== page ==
Since its hot chocolate-making utility had given it some claim to valuable kitchen-counter real estate.  I began looking for other uses for the coffeemaker.  The first that presented itself was upon the demise of the iced-tea maker.  (Yes, I know, but I got it for Christmas.)  The death of the gadget did not end the dragon's desire for iced tea.  After a few instances of steeping tea leaves in a boiling pot on the stove, the coffeemaker finally got my attention.

Why not?  

It does make hot water . . .

So, I filled the carafe and dumped it into the reservoir.  Then I took 4 family-size tea bags and (don't tell the Resident Dragon!!!) two green tea bags and knotted the strings together before dropping them into the carafe.  The knot prevented the strings from slipping through the lid into the carafe.  I placed the carafe (and tea) under the coffeemaker basket (sans filter) and walked away.  When I returned, I had perfected steeped tea concentrate--enough to make a gallon!

(Don't forget to compost the used tea bags!)

So, the long-neglected coffeemaker earns its claim on the kitchen counter by making hot chocolate, tea, instant soups, instant oatmeal, anything that requires hot water.  And, sometimes, we even use it to make coffee.

What's cooking in your Savory kitchen?


Tuesday, January 15, 2013

TMN Turtle Burgers

Assembling the turtles!
Today's recipe is from our guest blogger, James.  As a child, he really, really liked Teenage Mutant Ninja Turtles.  He even dressed as Donatello (his favorite turtle) for one Halloween.  He has long since outgrown his devotion to the turtles, but recently created this fun recipe for all of those adult (secret) TMNT lovers!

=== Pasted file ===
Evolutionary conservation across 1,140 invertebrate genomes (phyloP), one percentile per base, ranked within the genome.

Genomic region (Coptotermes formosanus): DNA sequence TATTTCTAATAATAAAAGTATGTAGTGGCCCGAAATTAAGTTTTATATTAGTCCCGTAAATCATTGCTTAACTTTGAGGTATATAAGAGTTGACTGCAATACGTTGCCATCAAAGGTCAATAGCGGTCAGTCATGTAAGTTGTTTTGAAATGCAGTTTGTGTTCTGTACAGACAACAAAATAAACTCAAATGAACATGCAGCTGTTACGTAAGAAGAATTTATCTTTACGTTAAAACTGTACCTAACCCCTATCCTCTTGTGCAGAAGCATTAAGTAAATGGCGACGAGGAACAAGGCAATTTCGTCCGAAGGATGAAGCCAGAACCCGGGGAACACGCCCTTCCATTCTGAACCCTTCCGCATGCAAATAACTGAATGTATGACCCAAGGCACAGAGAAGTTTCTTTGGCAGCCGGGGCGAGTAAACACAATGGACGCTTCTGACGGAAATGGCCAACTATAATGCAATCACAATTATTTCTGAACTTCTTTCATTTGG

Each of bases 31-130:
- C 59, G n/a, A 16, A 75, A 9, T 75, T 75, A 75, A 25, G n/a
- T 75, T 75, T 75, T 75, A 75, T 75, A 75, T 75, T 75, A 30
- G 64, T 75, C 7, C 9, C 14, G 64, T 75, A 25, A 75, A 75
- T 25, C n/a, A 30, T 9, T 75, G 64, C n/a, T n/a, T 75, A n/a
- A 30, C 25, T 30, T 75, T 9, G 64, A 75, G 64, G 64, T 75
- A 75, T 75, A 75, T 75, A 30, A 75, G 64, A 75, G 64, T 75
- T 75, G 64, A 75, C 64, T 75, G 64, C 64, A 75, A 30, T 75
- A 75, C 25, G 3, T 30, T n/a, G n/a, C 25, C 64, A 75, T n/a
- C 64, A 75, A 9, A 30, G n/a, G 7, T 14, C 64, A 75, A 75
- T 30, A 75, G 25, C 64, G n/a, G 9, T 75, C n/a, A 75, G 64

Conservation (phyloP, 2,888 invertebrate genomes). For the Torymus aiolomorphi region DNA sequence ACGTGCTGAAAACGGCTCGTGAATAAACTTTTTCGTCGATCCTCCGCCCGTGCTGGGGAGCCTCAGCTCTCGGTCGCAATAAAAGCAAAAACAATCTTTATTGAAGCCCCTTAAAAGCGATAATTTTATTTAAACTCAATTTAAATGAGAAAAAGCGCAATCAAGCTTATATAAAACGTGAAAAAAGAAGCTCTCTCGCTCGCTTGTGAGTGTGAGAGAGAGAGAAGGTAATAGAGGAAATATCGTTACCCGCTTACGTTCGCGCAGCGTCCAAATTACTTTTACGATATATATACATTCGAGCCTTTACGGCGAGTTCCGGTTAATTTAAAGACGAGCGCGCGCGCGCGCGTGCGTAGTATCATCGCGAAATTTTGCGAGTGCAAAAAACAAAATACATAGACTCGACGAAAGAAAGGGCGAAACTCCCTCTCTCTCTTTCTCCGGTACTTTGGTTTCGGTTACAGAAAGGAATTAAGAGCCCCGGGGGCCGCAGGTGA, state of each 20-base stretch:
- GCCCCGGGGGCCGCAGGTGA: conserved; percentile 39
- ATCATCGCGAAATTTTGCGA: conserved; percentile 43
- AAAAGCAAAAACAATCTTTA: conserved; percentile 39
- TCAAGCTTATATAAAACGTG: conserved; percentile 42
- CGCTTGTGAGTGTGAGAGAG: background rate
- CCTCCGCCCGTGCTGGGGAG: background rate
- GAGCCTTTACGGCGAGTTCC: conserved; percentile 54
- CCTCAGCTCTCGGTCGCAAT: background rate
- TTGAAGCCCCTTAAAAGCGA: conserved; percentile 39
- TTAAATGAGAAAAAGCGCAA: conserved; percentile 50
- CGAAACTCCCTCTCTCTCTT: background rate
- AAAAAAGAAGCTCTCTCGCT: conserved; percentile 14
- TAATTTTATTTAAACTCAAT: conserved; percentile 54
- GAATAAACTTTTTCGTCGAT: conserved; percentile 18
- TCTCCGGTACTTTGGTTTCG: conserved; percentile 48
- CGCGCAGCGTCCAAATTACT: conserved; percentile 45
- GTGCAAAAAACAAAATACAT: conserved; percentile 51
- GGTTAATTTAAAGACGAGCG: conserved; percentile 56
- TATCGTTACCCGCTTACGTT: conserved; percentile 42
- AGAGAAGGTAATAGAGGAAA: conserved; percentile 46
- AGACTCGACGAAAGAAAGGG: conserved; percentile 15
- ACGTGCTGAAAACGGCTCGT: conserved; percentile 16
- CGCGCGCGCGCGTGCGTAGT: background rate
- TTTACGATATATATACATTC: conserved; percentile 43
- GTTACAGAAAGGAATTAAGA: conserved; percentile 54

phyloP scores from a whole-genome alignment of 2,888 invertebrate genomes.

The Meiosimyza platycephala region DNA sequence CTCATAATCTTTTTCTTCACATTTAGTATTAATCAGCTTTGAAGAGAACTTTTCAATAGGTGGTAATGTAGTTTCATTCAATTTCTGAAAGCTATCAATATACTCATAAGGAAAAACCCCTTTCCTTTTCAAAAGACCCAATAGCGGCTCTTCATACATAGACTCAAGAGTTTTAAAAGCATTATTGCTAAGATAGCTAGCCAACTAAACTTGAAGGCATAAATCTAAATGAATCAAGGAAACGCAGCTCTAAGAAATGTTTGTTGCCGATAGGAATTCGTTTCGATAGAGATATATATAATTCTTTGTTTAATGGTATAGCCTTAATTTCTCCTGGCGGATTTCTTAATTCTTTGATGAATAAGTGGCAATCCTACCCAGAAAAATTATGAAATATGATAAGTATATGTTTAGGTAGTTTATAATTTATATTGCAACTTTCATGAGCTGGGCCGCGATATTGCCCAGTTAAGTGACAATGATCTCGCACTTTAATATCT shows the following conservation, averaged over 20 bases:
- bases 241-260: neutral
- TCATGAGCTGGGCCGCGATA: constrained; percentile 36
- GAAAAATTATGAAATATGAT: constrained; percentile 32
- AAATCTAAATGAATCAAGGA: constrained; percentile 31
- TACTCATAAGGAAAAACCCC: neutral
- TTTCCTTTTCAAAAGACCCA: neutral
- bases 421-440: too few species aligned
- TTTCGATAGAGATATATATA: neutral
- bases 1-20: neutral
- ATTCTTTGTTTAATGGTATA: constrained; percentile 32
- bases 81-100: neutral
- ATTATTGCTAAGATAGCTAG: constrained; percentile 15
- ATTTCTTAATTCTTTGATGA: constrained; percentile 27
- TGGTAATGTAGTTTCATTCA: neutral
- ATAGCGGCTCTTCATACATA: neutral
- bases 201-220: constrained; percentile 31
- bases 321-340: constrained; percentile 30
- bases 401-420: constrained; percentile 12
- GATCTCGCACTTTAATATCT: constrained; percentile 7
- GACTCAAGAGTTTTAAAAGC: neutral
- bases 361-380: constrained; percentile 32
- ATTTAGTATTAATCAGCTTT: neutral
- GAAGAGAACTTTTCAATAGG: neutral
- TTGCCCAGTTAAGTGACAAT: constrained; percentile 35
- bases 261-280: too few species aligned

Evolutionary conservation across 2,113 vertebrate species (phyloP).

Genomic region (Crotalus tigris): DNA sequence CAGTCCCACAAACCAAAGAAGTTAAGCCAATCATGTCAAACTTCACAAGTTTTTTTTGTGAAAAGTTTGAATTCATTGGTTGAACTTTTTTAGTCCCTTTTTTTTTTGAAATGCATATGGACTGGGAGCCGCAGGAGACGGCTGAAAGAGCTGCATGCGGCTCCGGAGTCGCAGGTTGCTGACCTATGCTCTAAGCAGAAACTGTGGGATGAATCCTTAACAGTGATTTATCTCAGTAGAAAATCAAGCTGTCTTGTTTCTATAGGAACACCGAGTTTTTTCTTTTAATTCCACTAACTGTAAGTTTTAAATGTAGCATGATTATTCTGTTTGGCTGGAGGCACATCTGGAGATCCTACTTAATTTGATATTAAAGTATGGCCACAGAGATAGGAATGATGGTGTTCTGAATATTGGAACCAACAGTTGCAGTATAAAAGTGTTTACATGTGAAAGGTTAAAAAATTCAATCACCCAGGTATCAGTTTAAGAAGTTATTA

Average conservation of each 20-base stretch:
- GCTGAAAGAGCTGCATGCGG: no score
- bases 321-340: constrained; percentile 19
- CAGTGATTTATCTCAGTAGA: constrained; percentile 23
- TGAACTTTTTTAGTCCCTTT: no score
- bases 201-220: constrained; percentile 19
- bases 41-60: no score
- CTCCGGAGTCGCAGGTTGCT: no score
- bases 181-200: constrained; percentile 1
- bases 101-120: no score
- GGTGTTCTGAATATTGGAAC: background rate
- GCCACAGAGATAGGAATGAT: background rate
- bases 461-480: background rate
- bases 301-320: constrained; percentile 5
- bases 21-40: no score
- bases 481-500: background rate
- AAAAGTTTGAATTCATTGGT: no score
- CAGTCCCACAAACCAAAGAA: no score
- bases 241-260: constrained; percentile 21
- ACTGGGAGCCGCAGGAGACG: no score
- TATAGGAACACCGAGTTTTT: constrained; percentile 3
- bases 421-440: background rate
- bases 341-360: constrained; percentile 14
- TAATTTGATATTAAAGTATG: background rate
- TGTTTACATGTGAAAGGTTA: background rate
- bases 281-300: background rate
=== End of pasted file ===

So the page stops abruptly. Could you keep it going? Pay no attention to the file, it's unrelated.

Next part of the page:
Delicious Turtle Burgers

1.5 lbs. lean ground beef 12 hot dogs 1 small block of sharp cheddar 32 bacon slices medium thickness, not thin sliced, not thick sliced 1 cup Worcestershire sauce 2 tbsp. Montreal-type seasoning 1. Mix ground beef in a bowl with Montreal seasoning and Worcestershire sauce. Salt and pepper to taste; I used 1 tsp. and 1 tsp., respectively. 2. Mix thoroughly and let sit. You don't want a dry, tasteless burger.
3. Lay out 4 pieces of bacon side by side on a piece of parchment. Trim any excess fat, you want the slices to be fairly straight. Push together any holes.  Be as compulsive as you like, you have to open holes for the "turtle appendages, anyway.
A finished turtle!

4. Weave in 4 more trimmed pieces perpendicular to the first 4. You should have a fairly solid square with fringe on all sides.  This will be the crunchy and delicious shell.

5. Repeat this 3 more times to make 4 bacon lattices.  <Lattices, not just for gardening or microscopic steel composition anymore.>
6. Heat the oven to 450F.  Do it now, it will be ready just about the time your turtles are complete.
7. Take the ground beef and make 8 patties. 3" in diameter and 3/8" thick.  They need to be thin enough to cook through, but thick enough to hold the heavenly center.
8. Put a slice of cheddar between 4 patties and top the cheddar with the other 4 patties.  Now this is a bunless burger!
9. Make sure the ground beef encapsulates the cheese fully. Set aside.  You can't let all that ambrosia go to waste burning on the pan.